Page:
I surely write the following piece with a substantial amount of provocation, perhaps beyond the realm of responsible punditry. However, with slight deafness toward the gnarls of the offended, I proceed beyond my normal restraint.
Ancient Rome had a bicameral legislative body, similar to that of the United States. Rome’s Senate of approximately 300 men was appointed by the Consuls, their answer for our President. However, as opposed to America’s wealthiest 300 citizens, who supposedly own more wealth than our bottom 100 million and who use their considerable wealth to control our Senate, Rome’s Senate actually consisted of her top 300 wealthiest citizens. Picture Warren Buffet in a toga.
No laws were passed without the acceptance of the Senate. Therefore, the rights of the property owners and capitalists of their day were protected. However, no laws were proposed unless they came from the Tribal Assembly. By law, the Assembly was composed of a cross section of 35 regions and 10 different wealth classes in each region so that all manners of working people would be equally represented. Perhaps the Romans were more enlightened in creating five layers each of “Republicans and Democrats”. Whether or not this financial distinction of who could hold each assembly seat was truly a representative manner in which to differentiate the social, fiscal, and monetary demands of different factions, it was, however, what held the Republic together for centuries.
Understanding the desires of the wealthy in America to protect their assets while giving the common man the right to participate in governance, our founders adopted a similar legislative strategy to Rome. Originally intended to be chosen by the state’s representatives, typically wealthy land owners, our Senate was to be the body that would represent our gentry. Our House of Representatives would represent the other strata of society. By this means, the wealthy of our country could not dictate solely to the masses yet the masses could not confiscate from the wealthy.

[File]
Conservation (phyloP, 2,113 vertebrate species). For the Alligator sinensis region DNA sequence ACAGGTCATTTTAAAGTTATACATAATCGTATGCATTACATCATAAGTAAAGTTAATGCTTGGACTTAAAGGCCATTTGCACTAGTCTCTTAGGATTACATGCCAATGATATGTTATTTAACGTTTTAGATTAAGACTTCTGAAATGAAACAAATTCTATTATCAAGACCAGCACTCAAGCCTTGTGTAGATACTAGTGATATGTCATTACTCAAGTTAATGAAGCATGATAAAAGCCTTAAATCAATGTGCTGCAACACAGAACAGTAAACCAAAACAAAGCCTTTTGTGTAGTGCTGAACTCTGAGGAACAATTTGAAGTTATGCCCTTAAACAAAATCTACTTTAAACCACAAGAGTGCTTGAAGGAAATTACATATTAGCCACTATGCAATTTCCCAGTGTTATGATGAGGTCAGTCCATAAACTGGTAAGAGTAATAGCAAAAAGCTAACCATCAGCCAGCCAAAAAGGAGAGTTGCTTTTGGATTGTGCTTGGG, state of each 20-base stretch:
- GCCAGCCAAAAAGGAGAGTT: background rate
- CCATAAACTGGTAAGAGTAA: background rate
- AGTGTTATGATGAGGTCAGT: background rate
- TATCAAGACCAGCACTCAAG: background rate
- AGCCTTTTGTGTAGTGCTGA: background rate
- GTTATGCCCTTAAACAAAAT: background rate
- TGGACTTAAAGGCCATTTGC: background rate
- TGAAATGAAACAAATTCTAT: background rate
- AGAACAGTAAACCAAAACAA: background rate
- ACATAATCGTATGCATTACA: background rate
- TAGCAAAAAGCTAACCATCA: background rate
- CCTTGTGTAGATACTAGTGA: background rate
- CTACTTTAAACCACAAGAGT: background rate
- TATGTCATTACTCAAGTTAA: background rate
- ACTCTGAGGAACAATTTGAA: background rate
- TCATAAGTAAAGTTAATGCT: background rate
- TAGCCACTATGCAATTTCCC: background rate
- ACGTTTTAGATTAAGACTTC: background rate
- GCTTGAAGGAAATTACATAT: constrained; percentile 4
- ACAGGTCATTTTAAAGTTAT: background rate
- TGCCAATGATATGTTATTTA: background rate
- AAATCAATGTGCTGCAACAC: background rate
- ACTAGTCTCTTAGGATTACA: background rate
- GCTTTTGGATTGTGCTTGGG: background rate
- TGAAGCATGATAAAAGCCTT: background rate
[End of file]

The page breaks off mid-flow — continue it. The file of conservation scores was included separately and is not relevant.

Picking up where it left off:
While it may seem odd that one percent of the population would be given the super authority of one half of the legislative power of the United States, this was in fact the manner in which property rights could be sustained, castes could be preserved, and the American Republic could move forward. Yet its forward movement was not without fits and spurts, with capitalist business cycles and banking debacles creating depressions and recessions along America’s path of progression.
The spectrum of wealth stayed within realms of relative comfort until the second half of the great industrial expansion, the corralling of hydrocarbon, and the creation of the Fed all combined to produce America’s super elite, our captains of industry, or more affectionately called by those represented in America’s lower House as Robber Barons. With this newfound wealth came the desire for more power, the seed of much corruption and the flaw of mankind, and also the ability to reach out and grab the power through the regaining of control of all branches of government that had been so craftily separated by America’s founders of our constitution.
The House of Representatives, in its capped and gerrymandered form, has since been bought and purchased by America’s wealthy elite. The balance of representation of the strata of American society has shifted precipitously to the very top. This imbalance has permitted our elites to pursue all means of capitalistic extremism to the detriment of our country. In their drive to pursue self interests, the top has been blinded to the consequences that were borne from such abandonment.